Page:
During the first part of 2006 Channel 4 television had set out to find a new play, by a previously unperformed playwright, to stage in London's West End. The result of the search, which saw some 2,000 entrants, was shown in the television programme The Play's The Thing which was broadcast in June 2006 to tie in with the winning play - Kate Betts' On The Third Day - starting preview performances at the Ambassadors Theatre. The play featured Paul Hilton, Maxine Peake and Tom McKay and was originally directed by Steven Pimlott who unfortunately fell ill during the recording of the television programme and was replaced by Robert Delamere. Despite the publicity generated by the TV programme, the winning entrant closed early after a run of six weeks.
2005 marked the 50th anniversary of Peter Hall's English language premiere in London of Samuel Beckett's Waiting for Godot but, unfortunately due to a clash with the Becket Festival being held at London's Barbican Centre that year, Peter Hall's 2005 revival production staged at the Theatre Royal Bath was unable to come into London until the following year when it opened here in October 2006 with both Alan Dobie as 'Estragon', James Laurenson reprising their roles as the tramps Estragon and Vladimir. The production run for a strictly limited six week season before being replaced at the end of November 2006 by John Crowley's European Premiere of John Kolvenbach's four-hander play Love Song which enjoyed an eleven week run.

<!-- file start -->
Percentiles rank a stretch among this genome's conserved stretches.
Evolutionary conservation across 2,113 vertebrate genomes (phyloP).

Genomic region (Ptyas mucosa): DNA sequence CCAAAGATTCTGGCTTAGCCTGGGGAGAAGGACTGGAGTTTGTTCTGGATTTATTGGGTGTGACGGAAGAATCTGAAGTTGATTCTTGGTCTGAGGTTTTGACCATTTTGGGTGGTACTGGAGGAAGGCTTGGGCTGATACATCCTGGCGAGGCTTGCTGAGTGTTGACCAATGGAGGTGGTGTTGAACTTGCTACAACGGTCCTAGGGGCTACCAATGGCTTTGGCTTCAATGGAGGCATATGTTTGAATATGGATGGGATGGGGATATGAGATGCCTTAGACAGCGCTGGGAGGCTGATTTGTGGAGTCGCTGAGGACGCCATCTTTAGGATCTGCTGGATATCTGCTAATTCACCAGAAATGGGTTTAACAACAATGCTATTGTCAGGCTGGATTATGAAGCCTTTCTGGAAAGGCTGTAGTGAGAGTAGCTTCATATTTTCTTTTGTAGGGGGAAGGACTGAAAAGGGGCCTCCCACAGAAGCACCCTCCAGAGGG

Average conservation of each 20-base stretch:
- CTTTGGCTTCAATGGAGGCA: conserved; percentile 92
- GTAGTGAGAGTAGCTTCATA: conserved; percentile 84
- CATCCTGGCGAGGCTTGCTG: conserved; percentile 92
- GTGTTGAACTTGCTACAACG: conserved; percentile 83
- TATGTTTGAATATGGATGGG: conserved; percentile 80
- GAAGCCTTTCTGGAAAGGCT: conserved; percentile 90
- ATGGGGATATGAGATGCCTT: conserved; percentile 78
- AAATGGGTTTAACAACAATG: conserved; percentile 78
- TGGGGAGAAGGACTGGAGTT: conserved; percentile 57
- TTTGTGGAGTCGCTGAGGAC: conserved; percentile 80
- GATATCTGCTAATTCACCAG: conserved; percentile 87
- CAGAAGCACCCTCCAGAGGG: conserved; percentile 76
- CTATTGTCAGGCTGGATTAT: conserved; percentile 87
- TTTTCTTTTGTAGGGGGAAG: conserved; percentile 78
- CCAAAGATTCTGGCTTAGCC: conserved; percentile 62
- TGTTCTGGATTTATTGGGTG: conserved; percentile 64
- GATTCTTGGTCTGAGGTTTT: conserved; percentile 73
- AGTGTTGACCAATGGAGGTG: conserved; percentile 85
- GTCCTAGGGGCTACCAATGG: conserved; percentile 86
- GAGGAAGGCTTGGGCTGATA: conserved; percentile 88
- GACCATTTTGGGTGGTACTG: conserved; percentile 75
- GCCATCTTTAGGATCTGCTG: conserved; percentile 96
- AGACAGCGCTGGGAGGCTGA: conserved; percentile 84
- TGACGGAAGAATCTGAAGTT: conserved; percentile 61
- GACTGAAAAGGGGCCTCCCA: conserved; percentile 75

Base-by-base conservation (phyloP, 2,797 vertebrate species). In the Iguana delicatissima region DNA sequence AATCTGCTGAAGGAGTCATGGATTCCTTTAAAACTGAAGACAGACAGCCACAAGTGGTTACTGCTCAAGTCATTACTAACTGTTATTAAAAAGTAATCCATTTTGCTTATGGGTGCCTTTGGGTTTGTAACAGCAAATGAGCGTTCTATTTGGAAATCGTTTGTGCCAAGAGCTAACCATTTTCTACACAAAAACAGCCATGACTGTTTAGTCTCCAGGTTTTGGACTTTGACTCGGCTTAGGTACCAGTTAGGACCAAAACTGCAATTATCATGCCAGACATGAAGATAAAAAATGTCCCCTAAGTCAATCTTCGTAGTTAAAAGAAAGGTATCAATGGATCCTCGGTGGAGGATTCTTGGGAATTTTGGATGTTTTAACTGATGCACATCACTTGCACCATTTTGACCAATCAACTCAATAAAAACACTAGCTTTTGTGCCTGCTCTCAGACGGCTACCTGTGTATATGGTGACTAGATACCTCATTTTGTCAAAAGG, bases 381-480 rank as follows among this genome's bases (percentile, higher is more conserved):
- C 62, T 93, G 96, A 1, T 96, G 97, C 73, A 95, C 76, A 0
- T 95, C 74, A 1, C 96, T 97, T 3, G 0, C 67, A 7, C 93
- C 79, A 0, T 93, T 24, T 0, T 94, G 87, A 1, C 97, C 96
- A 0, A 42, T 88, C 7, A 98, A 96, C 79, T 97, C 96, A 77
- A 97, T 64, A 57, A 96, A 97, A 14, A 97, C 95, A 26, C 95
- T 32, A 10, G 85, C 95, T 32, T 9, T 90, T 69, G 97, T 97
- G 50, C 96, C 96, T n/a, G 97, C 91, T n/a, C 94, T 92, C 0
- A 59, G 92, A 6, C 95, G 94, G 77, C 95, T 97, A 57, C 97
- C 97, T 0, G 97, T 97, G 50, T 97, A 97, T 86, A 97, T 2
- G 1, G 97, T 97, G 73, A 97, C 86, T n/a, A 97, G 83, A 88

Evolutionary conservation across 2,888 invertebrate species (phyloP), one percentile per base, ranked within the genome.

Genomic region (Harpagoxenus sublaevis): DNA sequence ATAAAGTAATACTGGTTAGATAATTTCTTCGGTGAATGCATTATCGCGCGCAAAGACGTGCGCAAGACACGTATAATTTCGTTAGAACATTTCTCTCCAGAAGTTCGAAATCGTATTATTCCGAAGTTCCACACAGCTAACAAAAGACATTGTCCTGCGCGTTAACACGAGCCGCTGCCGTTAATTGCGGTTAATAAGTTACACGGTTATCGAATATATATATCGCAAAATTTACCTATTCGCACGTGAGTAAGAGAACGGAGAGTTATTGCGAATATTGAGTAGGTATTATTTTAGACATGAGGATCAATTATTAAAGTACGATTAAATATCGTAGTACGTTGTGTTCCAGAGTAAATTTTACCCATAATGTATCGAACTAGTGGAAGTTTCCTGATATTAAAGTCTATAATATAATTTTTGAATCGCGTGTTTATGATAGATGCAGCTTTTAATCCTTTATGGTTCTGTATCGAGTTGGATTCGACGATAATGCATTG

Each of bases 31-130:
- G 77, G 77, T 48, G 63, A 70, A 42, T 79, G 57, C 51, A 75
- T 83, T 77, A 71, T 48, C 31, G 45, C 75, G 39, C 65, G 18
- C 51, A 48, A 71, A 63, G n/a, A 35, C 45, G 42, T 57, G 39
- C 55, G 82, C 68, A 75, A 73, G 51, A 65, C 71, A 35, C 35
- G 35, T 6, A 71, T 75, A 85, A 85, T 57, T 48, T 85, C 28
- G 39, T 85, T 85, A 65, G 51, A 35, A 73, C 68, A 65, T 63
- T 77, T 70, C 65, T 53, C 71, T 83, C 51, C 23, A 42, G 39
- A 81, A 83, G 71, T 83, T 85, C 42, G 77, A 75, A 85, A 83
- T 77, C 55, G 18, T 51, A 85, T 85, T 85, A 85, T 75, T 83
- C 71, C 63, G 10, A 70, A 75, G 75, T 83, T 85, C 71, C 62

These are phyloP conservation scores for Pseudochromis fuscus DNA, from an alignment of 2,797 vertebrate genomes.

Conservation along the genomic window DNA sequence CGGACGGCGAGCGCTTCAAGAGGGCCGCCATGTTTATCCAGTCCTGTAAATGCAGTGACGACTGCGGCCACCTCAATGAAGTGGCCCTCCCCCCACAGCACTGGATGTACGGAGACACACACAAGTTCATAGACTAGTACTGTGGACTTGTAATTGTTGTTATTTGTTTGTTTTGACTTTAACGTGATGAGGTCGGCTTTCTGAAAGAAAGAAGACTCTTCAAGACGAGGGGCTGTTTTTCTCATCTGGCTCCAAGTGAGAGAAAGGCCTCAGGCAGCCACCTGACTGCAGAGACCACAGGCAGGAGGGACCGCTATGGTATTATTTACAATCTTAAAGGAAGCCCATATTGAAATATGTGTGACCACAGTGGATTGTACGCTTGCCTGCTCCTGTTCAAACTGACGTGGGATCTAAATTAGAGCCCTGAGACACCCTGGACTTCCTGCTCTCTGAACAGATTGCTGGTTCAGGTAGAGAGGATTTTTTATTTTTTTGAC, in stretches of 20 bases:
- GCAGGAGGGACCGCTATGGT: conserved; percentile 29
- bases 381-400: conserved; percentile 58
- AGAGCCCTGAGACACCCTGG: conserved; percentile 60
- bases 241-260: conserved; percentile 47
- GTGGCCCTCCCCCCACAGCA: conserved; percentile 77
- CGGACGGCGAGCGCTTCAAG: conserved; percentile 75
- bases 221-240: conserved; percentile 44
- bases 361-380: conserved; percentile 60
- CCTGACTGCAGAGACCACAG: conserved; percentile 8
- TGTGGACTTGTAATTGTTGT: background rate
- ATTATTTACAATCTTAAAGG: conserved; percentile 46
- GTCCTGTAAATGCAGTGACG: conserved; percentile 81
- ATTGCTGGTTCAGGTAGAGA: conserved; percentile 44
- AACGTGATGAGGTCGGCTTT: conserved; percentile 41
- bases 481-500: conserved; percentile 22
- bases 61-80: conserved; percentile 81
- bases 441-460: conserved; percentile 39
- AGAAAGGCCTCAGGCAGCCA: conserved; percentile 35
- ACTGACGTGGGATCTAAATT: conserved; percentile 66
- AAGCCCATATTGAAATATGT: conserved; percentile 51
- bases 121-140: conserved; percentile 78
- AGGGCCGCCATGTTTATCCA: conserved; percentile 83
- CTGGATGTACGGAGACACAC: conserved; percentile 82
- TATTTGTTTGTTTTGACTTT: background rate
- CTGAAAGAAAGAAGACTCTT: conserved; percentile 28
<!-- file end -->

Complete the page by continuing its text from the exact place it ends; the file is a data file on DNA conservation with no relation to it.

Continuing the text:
Having had a sell-out run at the Bush Theatre in West London just prior to Christmas, Steve Thompson's acclaimed political comedy Whipping It Up transferred to the Ambassadors Theatre in February 2007. Set in the Whip's office of a Tory government with a majority of only three the production featured Richard Wilson and Robert Bathurst and run for a very respectable run of four months before being replaced with another transfer. This time it was a musical revival from the Menier Chocolate Factory in South-East London via the West End's Duke of York's Theatre of Matthew White's production of the Alan Menken and Howard Ashman musical Little Shop Of Horrors - unfortunately though the production only managed a further run of two months before closing.
The next production here at the Ambassadors Theatre, another transfer, this time from the Vaudeville Theatre, was the entertainment Stomp in October 2007 which continues to play here and is now this theatre's second longest running show - though it is still has some way to go before it beats Agatha Christie's The Mousetrap which run here from November 1952 to March 1974 - that over 21 years - before it transferred to its current home next door at the St Martin's Theatre.